Down the road from a working-class British pub, along the brick wall of a narrow alley, if the conditions are exactly right, you’ll find the entrance to Slade House. A stranger will greet you by name and invite you inside. At first, you won’t want to leave. Later, you’ll find that you can’t. Every nine years, the house’s residents—an odd brother and sister—extend a unique invitation to someone who’s different or lonely: a precocious teenager, a recently divorced policeman, a shy college student. But what really goes on inside Slade House? For those who find out, it’s already too late…”
“A true friendship never dies.
Leisel and Evelyn lost everything. Husbands. Families. Friends. Lives that made sense. All they had left was each other, and a friendship that could withstand anything…
Even an apocalypse.
Until one fateful night, the marginal safety they’d come to rely on comes to a vicious and brutal end. With the help of Alex & Jami, both unlikely allies, Leisel and Evelyn are able to escape their shattered sanctuary only to find themselves face-to-face with a much altered, much crueler life where they have to find the way—and the will—to stay alive in a world they no longer recognize.
Traveling across a broken and infection-ridden country; the road-weary group are pitted against endless violence, improbable circumstances, and the ultimate loss.
Everything comes at a price—especially safety, the cost of which could very well strip them of the one thing they’ve tried so hard to cling to: their humanity.
Yet along with all the trials they’re forced to endure, there’s also hope in the form of love. Having loved Leisel from afar, Alex attempts to put the pieces of her fractured heart back together.
But in such a savage world, is there room for love?
In a place of nightmares-made-reality, where the living should be feared far more than the dead, an unbreakable friendship and a love amongst all odds can mean the difference between life and death.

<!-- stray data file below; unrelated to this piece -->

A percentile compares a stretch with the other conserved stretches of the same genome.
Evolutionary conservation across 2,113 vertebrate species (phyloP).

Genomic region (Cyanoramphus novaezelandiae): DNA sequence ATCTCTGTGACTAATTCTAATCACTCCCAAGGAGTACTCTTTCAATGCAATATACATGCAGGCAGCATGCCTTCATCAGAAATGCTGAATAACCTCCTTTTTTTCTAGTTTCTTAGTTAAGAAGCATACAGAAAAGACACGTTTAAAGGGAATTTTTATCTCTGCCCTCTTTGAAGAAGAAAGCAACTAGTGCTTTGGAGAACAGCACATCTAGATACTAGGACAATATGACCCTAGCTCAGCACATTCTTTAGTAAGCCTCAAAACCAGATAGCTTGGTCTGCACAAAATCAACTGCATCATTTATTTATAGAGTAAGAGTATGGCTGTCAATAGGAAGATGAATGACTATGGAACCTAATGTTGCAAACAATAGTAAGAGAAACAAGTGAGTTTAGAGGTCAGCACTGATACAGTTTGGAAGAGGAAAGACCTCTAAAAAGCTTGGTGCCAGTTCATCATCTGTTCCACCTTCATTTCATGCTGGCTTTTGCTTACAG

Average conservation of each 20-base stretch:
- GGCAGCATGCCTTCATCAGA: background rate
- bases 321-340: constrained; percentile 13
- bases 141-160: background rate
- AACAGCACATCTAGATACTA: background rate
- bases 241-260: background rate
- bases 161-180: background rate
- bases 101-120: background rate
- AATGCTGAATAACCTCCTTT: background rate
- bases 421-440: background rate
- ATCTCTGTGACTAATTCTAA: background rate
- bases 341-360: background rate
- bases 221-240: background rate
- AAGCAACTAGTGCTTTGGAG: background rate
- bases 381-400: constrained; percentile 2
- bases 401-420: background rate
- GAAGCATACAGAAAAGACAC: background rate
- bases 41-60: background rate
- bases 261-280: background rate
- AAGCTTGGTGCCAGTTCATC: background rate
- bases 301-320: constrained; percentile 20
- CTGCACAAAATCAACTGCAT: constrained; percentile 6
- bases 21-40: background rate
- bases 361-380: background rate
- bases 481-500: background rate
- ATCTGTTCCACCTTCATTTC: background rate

There are friends…
And then there are Leisel and Evelyn.”
First of all, am I the only one who hate synopses like this one? It looks enormous just because of all the whitespace. Also, it gives away like the entire storyline? I like my synopsis to be short and mysterious. Anyways, post apocalyptic novels aren’t really my thing. I’m willing to try, but I should probably read something like The Girl with All the Gifts instead (since I already own it). This one also sounds way too romancy.
“The psychologist with a troubled past…
Dr. Christopher Kellan spends his days at Loveland Psychiatric Hospital, overseeing a unit known as Alpha Twelve, home to the most deranged and psychotic killers imaginable. His newest patient, Donny Ray Smith, is accused of murdering ten young girls and making their bodies disappear. But during his first encounter with Donny, Christopher finds something else unsettling: the man looks familiar.
The killer with a secret…
Donny Ray knows things about Christopher—things he couldn’t have possibly learned at Loveland. As the psychologist delves deeper into the mysterious patient’s case, Christopher’s life whirls out of control. The contours of his mind are rapidly losing shape, and his grasp on reality is slipping even faster. Is he going mad, or is that what Donny Ray wants him to think?
The terror that binds them…”
I’m feeling so conflicted about this one… On one hand, I think this could be great. On the other hand, I’m kind of tired of seeing psychologists portrayed as scary bad guys. This might not be the case with this one, but I’m getting that vibe from the synopsis. I get that it’s a scary thought that someone you trust turns out to have some demons. I get why it’s used often. However, I would just like to see some positive rep for psychologists. Maybe I’m just overthinking it because I’m studying to become one myself, but this is just where I’m at right now. If you’ve read this, please tell me if I’m wrong about this book!